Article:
Haha! Yeah, those were great scenes. I've always wondered what they did with all that food from the Restaurant Writer's dinner. Did the cast, crew and stand-ins all eat it?
Some people would see the ones in "A Stitch In Crime" and "Suitable For Framing" and just see a lot of overdone late ' 60s-early ' 70s people.
But I think that's kind of the point, because those two parties are little send-ups of that kind of thing. Except that they're pretty low-key send-ups (especially the "Stitch In Crime" one). Either way, they're entertaining.
Great comments, but I would also point out that the real party animal in the family is, apparently, Mrs. Columbo. In "Troubled Waters," when Columbo hears that the ship's Captain wants to see him, his immediate reaction is: "The Captain? To see me? It's not about my wife, is it? I mean... she likes to have a good time, sometimes she gets carried away..."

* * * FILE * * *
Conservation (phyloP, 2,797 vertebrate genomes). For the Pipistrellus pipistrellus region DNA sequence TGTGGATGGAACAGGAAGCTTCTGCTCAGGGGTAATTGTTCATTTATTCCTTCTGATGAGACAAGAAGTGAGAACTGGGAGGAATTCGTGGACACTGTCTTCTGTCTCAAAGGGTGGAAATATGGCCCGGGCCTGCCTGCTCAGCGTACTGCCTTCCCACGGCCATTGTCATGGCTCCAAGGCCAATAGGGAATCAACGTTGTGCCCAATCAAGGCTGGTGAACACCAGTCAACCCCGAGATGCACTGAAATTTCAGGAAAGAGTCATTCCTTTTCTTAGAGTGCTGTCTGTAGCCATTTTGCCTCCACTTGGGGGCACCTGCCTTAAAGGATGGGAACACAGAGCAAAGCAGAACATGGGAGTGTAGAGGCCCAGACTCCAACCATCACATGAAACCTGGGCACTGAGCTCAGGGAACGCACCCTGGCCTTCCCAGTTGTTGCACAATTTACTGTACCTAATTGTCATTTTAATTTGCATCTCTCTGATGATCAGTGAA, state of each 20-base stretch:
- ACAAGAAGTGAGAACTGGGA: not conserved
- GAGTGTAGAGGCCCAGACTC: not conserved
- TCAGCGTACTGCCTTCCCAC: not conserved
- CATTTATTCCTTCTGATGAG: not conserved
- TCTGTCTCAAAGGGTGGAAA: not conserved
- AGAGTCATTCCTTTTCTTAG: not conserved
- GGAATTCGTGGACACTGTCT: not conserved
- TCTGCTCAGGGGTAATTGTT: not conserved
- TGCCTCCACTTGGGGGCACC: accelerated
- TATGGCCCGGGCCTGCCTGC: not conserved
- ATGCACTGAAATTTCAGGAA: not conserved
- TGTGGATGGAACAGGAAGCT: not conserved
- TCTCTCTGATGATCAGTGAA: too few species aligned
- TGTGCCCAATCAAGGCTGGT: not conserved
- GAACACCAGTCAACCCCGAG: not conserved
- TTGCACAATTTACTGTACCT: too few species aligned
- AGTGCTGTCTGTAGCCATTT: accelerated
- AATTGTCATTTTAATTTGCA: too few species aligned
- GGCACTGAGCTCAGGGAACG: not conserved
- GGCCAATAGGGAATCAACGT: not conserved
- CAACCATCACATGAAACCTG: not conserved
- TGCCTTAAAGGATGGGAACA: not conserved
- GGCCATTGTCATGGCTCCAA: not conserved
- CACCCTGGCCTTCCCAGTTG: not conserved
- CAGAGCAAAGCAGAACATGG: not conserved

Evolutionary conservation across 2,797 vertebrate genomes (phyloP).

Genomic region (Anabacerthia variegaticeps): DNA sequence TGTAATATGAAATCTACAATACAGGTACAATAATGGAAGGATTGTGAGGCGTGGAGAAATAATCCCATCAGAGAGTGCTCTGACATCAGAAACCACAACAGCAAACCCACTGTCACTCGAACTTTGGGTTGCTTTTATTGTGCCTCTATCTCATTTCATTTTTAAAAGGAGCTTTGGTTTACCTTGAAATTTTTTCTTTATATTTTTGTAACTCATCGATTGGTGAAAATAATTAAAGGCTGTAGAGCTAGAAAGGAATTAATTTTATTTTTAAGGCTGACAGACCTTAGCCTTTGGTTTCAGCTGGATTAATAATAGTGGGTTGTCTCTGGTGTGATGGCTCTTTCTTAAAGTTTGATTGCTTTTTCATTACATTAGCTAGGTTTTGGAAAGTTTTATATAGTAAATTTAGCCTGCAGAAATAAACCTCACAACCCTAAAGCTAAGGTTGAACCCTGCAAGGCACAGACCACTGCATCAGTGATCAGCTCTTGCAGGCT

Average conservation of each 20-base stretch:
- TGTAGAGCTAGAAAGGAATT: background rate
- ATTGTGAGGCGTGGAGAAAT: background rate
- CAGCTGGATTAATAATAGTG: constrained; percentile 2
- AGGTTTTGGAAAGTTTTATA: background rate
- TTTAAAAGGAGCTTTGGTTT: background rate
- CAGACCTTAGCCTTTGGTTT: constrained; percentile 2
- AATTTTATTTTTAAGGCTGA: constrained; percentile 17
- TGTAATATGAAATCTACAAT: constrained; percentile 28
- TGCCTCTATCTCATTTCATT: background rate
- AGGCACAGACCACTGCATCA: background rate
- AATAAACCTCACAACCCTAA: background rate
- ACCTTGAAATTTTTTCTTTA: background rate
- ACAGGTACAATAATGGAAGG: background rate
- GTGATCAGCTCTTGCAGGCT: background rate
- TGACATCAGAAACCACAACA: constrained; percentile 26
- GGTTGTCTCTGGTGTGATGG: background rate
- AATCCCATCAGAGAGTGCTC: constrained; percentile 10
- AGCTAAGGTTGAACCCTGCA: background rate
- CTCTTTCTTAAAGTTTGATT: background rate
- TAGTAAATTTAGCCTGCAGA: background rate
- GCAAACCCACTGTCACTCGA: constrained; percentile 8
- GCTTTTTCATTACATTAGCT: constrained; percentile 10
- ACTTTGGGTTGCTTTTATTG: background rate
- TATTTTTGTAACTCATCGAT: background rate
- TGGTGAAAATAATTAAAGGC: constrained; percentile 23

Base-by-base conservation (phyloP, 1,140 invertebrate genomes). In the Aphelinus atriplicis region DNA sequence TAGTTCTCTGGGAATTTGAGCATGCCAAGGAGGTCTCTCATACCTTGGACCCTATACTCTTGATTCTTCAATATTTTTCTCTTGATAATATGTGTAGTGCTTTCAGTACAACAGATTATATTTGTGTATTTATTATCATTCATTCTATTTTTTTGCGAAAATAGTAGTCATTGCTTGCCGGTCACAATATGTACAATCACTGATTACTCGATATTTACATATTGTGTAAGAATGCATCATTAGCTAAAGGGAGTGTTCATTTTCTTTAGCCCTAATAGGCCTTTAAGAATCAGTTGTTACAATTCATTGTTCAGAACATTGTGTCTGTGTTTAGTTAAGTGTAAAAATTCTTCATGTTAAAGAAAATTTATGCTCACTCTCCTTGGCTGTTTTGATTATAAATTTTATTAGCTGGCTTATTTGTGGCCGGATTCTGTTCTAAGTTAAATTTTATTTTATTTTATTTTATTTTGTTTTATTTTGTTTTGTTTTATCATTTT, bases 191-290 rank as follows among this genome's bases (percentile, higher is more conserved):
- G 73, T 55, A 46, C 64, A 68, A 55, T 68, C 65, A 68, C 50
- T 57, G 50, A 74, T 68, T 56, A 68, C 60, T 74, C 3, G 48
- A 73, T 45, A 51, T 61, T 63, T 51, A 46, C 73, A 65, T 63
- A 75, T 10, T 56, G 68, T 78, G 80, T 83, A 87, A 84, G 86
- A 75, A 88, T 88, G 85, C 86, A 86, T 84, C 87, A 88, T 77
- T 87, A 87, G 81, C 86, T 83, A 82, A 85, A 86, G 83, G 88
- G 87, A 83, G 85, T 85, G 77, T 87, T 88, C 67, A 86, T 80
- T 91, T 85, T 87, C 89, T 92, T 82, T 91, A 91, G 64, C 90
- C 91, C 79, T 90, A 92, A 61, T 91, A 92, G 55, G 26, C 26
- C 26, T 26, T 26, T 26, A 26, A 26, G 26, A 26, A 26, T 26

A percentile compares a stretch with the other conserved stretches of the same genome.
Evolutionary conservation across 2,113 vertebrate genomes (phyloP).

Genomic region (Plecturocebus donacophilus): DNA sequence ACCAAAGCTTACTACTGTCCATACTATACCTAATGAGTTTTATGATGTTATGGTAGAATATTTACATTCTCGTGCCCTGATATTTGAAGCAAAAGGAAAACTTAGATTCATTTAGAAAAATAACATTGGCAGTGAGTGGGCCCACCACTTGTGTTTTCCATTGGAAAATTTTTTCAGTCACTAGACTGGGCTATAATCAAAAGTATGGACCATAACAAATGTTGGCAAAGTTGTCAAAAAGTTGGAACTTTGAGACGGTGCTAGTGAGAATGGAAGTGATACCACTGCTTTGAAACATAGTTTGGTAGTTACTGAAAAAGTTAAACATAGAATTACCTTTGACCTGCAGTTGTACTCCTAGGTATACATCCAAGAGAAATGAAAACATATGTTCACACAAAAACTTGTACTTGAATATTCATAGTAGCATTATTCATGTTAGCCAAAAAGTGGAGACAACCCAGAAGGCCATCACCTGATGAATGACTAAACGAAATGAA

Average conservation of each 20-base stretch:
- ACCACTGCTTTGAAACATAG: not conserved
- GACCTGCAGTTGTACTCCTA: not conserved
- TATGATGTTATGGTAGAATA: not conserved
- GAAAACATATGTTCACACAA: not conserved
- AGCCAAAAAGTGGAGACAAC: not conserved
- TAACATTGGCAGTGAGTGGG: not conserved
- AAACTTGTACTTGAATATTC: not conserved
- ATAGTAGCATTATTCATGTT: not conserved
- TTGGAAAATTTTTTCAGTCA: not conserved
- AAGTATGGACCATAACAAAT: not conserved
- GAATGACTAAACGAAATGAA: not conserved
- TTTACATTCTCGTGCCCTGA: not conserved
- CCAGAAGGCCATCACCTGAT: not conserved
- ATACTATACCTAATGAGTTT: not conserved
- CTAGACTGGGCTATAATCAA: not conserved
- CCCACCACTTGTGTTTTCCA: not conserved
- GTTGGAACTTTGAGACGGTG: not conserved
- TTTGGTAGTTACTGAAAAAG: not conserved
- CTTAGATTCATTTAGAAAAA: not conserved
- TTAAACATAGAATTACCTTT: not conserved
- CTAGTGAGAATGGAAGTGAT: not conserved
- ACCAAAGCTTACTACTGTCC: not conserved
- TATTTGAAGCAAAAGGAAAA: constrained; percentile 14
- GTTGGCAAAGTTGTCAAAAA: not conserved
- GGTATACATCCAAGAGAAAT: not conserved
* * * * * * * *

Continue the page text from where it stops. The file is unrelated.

Apparently, it's a Columbo family trait - Columbo mentions as much to Mrs. Halperin in "A Friend in Deed", something about being drunk at a police function where our favorite detective runs into the eventually-to-be-murdered commissioner's wife.
I've always liked the sort of pool party he walks through for about ten seconds in Dead Weight.
Maybe it's really more like a casual get-together than a party, but whatever you call it.
Good about in A Friend In Deed when Columbo admits to Mrs. halperin he was drunk at the Christmas party.
There's the cast party in Dagger of the Mind, with its stereotyped English theatre people.
(I mean stereotyped in an entertaining way, like most of the characters in that episode.)
A Deadly State of Mind. When he’s sitting with the doctors and explaining the case he’s working on.
I can't help thinking that a character played by Danny Wells could make any party a good one to attend.